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Published in Print: November 25, 1998, as District Must Allow Lesbian Teacher To Coach

District Must Allow Lesbian Teacher To Coach

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A federal judge has ruled in favor of a Utah teacher who claimed she was denied a coaching position after her school's administrators learned she is a lesbian.

In his Nov. 25 decision, U.S. District Judge Bruce Jenkins wrote that the 20,000-student Nebo district violated Wendy Weaver's free-speech rights when it told her not to discuss her sexual orientation. The school also violated the U.S. Constitution's equal-protection guarantee because it did not treat other staff members the same way, he wrote.

"A lot of [gay] people are still afraid about coming out in the school setting, and it may take a while before this makes a difference," said Ms. Weaver, 41. "But I hope it does."

'Don't Tell' Approach

A psychology teacher at the district's Spanish Fork High School, Ms. Weaver said the case began after she gave a truthful answer to a student's question. ("Teacher Sues After District Says She Can't Discuss Her Homosexuality," Nov. 5, 1997.)

In June 1997, while the teacher was recruiting players for the girls' volleyball team she expected to coach that fall, one student asked over the telephone if Ms. Weaver was gay. The teacher responded that she was.

Although she had led the team to four state championships in previous years, Ms. Weaver had not taken the coaching position in 1995 and 1996 because she was pursuing a master's degree in physical education.

After the phone call with the student, administrators told Ms. Weaver she would not be offered the coaching job that year. In a letter, they also warned her not to "make any comments, announcements, or statements" to members of the school community about her sexual orientation. A second letter "strongly encouraged" her not to discuss the issue "at any time with students ... including off-campus contacts."

Concerned that she could lose her job for merely being seen holding hands with her partner off school grounds, she filed the lawsuit against the district last fall.

"I kind of felt like I didn't have a whole lot of choice," said Ms. Weaver, who still teaches at the school in Spanish Fork City, a town located about 10 miles south of Provo.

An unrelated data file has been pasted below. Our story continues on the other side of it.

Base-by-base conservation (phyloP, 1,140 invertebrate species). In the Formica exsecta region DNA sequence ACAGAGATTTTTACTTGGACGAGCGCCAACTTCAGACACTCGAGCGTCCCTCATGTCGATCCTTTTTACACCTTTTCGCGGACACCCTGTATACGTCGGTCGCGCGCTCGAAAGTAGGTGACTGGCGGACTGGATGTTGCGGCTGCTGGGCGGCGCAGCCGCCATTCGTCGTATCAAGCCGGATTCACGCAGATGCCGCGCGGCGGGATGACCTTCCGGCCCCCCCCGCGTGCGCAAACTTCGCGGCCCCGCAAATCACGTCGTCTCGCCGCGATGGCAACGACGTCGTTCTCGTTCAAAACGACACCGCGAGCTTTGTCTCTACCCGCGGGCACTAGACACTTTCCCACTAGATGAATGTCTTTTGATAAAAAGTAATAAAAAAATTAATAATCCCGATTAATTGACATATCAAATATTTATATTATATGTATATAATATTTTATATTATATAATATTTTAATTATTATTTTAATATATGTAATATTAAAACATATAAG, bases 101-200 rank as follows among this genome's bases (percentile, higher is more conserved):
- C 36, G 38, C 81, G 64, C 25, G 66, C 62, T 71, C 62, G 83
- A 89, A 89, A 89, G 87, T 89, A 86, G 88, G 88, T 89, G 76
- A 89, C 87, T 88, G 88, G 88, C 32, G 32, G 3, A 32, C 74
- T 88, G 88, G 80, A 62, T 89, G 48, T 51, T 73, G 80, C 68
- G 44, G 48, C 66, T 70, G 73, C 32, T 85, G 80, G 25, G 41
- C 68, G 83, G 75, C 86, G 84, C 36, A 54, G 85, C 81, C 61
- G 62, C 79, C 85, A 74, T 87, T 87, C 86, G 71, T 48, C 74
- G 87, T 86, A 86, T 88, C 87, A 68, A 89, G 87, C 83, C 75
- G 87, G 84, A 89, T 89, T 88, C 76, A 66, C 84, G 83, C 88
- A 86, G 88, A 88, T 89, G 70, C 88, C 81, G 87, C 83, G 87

A 'Matter of Fairness'

Judge Jenkins said the district's actions were not justified by concerns about a "negative reaction" from the community.

"Simple as it may sound, as a matter of fairness and evenhandedness, homosexuals should not be sanctioned or restricted for speech that heterosexuals are not likewise sanctioned or restricted for," wrote the judge, who ordered the school to pay Ms. Weaver the $1,500 stipend she would have earned as a coach and to offer her the position next year.

The ruling implies that educators acting outside their official capacities have much the same rights to free speech as other citizens, said Jay P. Heubert, a professor at both Teachers College and the law school at Columbia University.

"One of the big questions that a lot of these cases raise is when does the teacher take off the mantel of his or her professional role," he said. "There are some people who would argue that anything a teacher says or does anywhere is a reflection on the school and on his or her fitness to serve as a teacher."

The Utah attorney general's office, which defended the district, had not decided last week whether to appeal the ruling.

Kaye Westwood, the president of the district school board, said she was disappointed by the ruling. "I feel that a district should be able to employ a coach at will," she said.

Vol. 18, Issue 15, Page 5

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  • Read the American Civil Liberties Union's statement on the Utah discrimination suit.
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